"In the same way President Kennedy talked about the space mission and got the country behind that," the Microsoft founder-turned-philanthropist told MSNBC, "I think whether it's education or stopping epidemics... there can be a very upbeat message that (Trump's) administration (is) going to organize things, get rid of regulatory barriers, and have American leadership through innovation."
The billionaire tech pioneer -- the world's richest person, according to Forbes magazine -- launched a new fund on Monday to invest in clean technology together with other wealthy donors.
He said he recently spoke to Trump by phone for the first time, saying they had "a lot of common friends."
Gates met his fellow billionaire face-to-face on Tuesday in Trump Tower, where the president-elect has been working to fill out his future administration.
"It was a good time," Gates told reporters afterward. "We had a good conversation about innovation, how it can help in health, education, the impact of foreign aid and energy, and a wide-ranging conversation about power of innovation."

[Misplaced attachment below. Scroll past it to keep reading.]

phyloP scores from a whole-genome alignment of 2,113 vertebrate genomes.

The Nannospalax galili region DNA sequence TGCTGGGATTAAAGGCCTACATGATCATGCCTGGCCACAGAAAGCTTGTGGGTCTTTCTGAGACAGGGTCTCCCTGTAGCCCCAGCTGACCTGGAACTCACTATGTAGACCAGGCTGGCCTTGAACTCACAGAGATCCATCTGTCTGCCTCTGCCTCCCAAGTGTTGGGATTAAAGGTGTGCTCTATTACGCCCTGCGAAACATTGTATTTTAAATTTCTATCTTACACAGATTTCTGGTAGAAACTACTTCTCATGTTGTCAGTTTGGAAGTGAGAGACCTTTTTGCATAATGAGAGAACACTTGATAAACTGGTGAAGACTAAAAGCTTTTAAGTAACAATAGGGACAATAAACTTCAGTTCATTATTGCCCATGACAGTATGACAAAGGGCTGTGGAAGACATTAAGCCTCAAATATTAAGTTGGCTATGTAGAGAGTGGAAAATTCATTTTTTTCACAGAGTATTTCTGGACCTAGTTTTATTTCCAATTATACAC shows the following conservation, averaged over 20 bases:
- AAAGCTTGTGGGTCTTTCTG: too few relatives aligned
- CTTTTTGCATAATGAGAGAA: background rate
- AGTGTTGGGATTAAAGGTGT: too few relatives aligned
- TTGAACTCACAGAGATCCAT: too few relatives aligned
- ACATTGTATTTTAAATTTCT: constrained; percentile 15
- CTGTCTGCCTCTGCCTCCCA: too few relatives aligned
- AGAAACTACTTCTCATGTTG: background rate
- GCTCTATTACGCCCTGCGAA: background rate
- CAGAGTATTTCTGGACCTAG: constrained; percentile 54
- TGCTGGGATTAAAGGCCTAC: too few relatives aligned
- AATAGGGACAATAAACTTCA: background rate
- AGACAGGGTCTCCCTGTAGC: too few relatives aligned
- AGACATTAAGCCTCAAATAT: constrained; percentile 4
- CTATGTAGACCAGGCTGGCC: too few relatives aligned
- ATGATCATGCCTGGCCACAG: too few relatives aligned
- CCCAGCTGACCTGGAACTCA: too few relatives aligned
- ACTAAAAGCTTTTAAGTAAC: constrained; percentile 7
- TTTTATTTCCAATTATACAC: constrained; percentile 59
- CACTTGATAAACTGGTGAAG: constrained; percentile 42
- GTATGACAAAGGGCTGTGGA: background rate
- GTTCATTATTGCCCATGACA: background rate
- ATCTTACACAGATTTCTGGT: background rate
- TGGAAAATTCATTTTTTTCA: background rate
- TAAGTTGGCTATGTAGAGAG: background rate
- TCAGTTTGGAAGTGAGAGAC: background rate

Trump is scheduled to meet leaders of several major technology groups on Wednesday, including Amazon's Jeff Bezos, Apple's Tim Cook, Satya Nadella of Alphabet (Google) and Elon Musk of Tesla and SpaceX, The New York Times reported.
The real estate mogul is expected to push them to create jobs after saying last week that he would like Apple -- whose coveted iPhones are made in China -- to open a large factory in the United States.
But he will be stepping into hostile territory. The tech sector overwhelmingly supported the Democratic candidate Hillary Clinton during this year's election campaign and has expressed fear about the effect Trump's policies on the industry.
The sole notable exception is the controversial PayPal co-founder and early Facebook investor Peter Thiel, currently a member of Trump's transition team.